// ATTiny85 Pin Uses
//             -----
// 1 Rest (5) |o  | 8 Vcc
// 2 Sonar(3) |   | 7 (2) LDR light  D2/A1
// 3 Speak(4) |   | 6 (1) Output to 2N2222 driving pager vib motor
// 4 Gnd      |   | 5 (0) Head Servo D0
//       -----

#include <SoftwareServo.h> 
SoftwareServo headServo; 

int speakerPin = A3;
int headServopin = 0;
int motorPin = 1;    // Yes, looks the same as the ADC but that is apparently how it works

int headPosition;
int headCenter = 90;
int headLeft = 130;
int headRight = 50;

// vars used to determine random moves of the head and direction
int headOffset;
int headDirection;

// US sensor used for location and annoying him
byte TRIGGER_PIN = 3;
byte ECHO_PIN = 3;
int uScm;
int closePosition;
int uScmClose;

boolean activeMode;    // if we are active or not. Used by light sensor to shutup in the dark or be more active in the light

int lightPin = 1;      // LDR Input pin on A1 (ATTiny85 pin 7)
int lightLevel;         // LDR Light level as read - gets quite at dark, active in light by changing the random high/low values?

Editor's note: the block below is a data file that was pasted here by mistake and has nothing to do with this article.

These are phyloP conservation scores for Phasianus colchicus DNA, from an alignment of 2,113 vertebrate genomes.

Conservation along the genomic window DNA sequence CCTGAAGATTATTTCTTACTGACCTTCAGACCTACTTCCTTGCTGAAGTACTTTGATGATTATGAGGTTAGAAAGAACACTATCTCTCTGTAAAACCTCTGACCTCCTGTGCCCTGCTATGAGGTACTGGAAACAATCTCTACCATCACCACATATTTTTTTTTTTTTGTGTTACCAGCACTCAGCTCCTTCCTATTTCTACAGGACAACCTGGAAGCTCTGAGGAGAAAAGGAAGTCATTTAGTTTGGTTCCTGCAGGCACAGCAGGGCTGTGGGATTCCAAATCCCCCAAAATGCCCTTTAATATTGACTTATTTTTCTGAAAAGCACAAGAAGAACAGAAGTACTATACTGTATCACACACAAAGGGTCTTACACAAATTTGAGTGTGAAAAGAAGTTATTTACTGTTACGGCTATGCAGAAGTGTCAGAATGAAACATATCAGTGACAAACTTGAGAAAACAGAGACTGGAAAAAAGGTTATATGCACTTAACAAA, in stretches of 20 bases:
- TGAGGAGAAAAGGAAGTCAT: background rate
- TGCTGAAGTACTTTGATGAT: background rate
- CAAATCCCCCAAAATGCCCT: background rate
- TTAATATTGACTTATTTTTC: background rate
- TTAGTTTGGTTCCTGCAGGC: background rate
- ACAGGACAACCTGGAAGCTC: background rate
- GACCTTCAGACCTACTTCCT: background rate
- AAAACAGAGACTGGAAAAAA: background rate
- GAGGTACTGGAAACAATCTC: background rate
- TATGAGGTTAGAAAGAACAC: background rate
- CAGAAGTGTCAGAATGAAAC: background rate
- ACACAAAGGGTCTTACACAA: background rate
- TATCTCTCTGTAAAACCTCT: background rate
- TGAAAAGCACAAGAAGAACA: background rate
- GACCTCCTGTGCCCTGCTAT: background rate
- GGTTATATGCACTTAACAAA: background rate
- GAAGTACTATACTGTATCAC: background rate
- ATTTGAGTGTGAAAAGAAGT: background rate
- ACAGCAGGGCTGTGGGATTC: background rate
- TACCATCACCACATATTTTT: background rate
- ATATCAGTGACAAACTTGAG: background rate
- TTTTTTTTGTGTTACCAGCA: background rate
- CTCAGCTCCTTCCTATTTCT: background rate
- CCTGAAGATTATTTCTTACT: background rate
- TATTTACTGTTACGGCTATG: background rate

// Timers used for various random activity
long generalTimer1;
long generalTimer2;
long generalTimer3;
long nextHeadMove;

//** H)ead, T)weet, L)owC)hirp and H)ighC)hirp random low/highs to allow light controls
//** eventually we want to increment / decrements these based on the ambient light levels to be more active during bright light
int Hlow = 5000;
int Hhigh = 60000;
int Tlow = 10000;
int Thigh = 20000;
int LClow = 10000;
int LChigh = 20000;
int HClow = 10000;
int HChigh = 20000;

long myDelay;

int currentPhase;      // we step through phases for chirps - not sure why, might be best to randomize?

void setup()
{
  // This is from an AdaFruit example here: 
  //https://learn.adafruit.com/trinket-gemma-servo-control/code
  // Set up the interrupt that will refresh the servo for us automagically
  OCR0A = 0xAF;            // any number is OK
  TIMSK |= _BV(OCIE0A);    // Turn on the compare interrupt (below!)

  //Setup speaker output
  pinMode(speakerPin,OUTPUT);
  pinMode(motorPin, OUTPUT);
  
  //Psudeo randomness
  randomSeed(analogRead(0));

  //Setup this for ADC input but I think ADread does it already
  pinMode(lightPin,INPUT);  //LDR light sensor

  //This may not be needed either
  pinMode(headServopin, OUTPUT);  //This should be done in servo code though

  //** Attach the head servo